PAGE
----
Quintana won gold in 2004. Have 12 Cubans been in the finals since then?

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I got the stat from Mike Riordan at bloodyelbow; he might have counted only world championships and not Olympics. Going from memory WC final losses include Salas to Sadulaev and Aldatov, Lopez to Safayran, Garzon to Shahin, Quintana to Dudaev and Abdullauev (did win Olympic gold). Romero and Rodriguez each won gold early in their careers and then had a bunch of silvers; Romero to Saitiev 2x (1 Olympic) and Mindorashvilli; ARod to Makhov, Mussulbes and that Turkish guy. Montero also won a gold at some point.

 

I can't really remember the order of all these and how long the streak is at but since 2000 or do that's an awful lot of silver medals. Also a ton of bronzes being won in that time.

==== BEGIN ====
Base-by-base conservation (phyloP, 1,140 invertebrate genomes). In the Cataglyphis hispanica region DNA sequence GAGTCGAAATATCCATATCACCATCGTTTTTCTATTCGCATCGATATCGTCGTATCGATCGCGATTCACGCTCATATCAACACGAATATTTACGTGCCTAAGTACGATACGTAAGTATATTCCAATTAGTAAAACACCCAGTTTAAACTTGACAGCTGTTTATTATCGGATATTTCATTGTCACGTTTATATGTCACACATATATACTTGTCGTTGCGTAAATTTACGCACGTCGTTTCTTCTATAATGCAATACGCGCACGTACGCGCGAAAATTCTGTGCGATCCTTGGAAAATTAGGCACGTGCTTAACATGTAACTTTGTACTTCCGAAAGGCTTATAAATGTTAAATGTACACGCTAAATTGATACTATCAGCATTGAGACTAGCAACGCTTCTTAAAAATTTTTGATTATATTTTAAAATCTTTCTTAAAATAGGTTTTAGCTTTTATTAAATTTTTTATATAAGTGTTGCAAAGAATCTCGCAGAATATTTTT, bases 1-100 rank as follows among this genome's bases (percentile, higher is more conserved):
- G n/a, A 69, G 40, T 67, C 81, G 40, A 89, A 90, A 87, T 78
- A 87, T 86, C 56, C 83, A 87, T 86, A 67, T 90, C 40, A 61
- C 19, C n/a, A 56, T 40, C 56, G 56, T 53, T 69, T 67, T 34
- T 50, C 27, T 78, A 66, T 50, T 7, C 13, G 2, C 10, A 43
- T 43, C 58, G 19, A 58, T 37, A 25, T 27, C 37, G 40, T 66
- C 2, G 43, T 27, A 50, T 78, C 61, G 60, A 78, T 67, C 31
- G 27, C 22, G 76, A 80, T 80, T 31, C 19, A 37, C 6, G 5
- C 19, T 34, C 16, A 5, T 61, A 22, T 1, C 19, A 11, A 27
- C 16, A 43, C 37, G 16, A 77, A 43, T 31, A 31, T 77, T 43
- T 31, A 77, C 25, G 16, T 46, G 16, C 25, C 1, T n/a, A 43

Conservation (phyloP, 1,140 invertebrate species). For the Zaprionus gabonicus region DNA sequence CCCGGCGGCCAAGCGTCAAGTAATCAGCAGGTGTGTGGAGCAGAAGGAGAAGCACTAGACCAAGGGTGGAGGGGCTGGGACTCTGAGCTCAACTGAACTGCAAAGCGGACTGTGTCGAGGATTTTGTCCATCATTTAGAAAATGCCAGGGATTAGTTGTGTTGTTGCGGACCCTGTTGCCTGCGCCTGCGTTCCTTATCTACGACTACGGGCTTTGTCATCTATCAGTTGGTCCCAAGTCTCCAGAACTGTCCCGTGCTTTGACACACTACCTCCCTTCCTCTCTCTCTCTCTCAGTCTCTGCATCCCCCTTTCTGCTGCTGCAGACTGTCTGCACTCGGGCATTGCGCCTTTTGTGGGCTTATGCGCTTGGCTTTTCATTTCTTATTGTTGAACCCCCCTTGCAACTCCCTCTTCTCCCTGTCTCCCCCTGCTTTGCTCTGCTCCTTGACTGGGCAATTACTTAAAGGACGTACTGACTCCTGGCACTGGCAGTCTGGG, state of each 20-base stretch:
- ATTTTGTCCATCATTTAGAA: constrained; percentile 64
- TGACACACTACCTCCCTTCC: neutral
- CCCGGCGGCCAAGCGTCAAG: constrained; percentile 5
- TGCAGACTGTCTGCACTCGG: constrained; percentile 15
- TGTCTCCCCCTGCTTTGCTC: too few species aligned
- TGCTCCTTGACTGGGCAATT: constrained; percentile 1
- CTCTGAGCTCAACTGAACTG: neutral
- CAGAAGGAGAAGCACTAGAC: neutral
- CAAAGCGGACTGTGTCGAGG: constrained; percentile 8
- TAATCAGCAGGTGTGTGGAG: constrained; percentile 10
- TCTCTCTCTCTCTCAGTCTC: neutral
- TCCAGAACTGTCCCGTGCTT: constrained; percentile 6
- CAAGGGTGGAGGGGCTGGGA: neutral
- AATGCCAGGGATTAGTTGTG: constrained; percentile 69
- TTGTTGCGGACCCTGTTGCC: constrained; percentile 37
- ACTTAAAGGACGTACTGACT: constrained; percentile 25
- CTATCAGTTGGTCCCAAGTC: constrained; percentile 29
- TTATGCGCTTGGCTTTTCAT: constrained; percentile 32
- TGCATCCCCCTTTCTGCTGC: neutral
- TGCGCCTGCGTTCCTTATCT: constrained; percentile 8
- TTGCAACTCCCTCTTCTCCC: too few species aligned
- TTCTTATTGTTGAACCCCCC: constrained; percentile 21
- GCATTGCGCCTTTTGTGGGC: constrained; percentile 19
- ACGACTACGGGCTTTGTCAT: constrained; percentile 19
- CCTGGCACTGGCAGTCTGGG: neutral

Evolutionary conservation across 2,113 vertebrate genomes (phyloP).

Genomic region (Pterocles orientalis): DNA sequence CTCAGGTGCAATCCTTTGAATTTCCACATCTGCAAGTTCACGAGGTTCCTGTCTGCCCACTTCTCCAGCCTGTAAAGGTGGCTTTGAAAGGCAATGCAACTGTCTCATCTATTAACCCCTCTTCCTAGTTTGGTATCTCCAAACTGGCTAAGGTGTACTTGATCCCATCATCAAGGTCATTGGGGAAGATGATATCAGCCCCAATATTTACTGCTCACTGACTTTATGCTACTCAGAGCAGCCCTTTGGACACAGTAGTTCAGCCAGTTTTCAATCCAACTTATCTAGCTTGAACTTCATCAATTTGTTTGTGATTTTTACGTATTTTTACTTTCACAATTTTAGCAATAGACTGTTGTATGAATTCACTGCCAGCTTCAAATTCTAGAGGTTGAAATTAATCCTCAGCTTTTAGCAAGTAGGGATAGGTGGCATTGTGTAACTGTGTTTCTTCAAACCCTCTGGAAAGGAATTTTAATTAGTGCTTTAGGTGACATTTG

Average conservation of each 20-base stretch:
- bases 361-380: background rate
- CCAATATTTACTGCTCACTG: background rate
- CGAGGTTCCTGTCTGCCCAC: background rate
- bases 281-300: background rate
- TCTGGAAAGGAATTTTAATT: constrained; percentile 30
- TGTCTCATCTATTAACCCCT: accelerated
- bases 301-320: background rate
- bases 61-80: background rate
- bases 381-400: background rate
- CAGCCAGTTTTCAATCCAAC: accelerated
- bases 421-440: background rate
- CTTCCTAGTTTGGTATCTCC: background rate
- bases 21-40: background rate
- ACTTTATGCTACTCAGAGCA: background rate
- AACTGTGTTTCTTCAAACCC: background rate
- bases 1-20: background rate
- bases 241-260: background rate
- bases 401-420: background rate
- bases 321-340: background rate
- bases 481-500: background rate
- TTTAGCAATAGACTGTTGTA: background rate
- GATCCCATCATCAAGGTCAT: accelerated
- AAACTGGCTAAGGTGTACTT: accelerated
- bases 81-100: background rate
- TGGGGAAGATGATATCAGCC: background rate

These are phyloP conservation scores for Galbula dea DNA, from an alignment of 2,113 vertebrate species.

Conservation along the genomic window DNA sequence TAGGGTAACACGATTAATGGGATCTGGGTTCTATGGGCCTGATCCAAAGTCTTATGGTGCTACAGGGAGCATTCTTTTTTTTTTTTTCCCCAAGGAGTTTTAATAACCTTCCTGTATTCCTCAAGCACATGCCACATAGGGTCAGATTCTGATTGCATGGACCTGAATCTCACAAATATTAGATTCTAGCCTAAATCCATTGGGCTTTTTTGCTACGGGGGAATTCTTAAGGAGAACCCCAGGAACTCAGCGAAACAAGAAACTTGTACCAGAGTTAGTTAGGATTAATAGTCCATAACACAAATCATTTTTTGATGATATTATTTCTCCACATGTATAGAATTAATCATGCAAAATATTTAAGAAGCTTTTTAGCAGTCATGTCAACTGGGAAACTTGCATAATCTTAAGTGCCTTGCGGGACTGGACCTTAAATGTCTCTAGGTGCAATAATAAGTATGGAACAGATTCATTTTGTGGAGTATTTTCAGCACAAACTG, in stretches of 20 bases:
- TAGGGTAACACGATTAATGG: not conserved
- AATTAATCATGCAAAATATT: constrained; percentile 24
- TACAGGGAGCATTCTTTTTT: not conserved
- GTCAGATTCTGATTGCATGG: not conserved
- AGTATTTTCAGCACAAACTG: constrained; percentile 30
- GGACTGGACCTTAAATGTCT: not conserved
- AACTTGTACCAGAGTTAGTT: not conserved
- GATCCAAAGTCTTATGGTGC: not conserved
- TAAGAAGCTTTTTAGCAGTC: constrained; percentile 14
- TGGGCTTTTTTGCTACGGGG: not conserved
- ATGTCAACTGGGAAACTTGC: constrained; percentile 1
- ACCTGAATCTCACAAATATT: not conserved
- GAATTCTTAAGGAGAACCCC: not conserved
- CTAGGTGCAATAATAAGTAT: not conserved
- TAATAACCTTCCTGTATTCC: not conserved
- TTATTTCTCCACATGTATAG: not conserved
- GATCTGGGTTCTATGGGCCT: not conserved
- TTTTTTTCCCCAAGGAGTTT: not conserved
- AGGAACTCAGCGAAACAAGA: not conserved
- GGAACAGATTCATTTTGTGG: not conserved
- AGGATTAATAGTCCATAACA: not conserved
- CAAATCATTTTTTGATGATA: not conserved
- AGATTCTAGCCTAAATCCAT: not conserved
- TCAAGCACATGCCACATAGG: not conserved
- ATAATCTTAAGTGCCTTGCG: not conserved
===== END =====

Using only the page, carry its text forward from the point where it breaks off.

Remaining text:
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I got the stat from Mike Riordan at bloodyelbow; he might have counted only world championships and not Olympics. Going from memory WC final losses include Salas to Sadulaev and Aldatov, Lopez to Safayran, Garzon to Shahin, Quintana to Dudaev and Abdullauev (did win Olympic gold). Romero and Rodriguez each won gold early in their careers and then had a bunch of silvers; Romero to Saitiev 2x (1 Olympic) and Mindorashvilli; ARod to Makhov, Mussulbes and that Turkish guy. Montero also won a gold at some point.

 

I can't really remember the order of all these and how long the streak is at but since 2000 or do that's an awful lot of silver medals. Also a ton of bronzes being won in that time.

 

Montero won gold at 2002 worlds. If we count only world title matches since then (and exclude Quintana's 2004 Olympic gold), I would be skeptical that Cubans have been in 12 world championship finals. But I haven't looked it up so I don't know. 

 

This obviously wouldn't apply to Greco where Lopez has won four world golds (and two Olympic golds) since 2005. 

 

If Riordan is suggesting Cubans are getting paid to throw matches, he better support that with actual evidence. I'd hate to see him lose his credibility.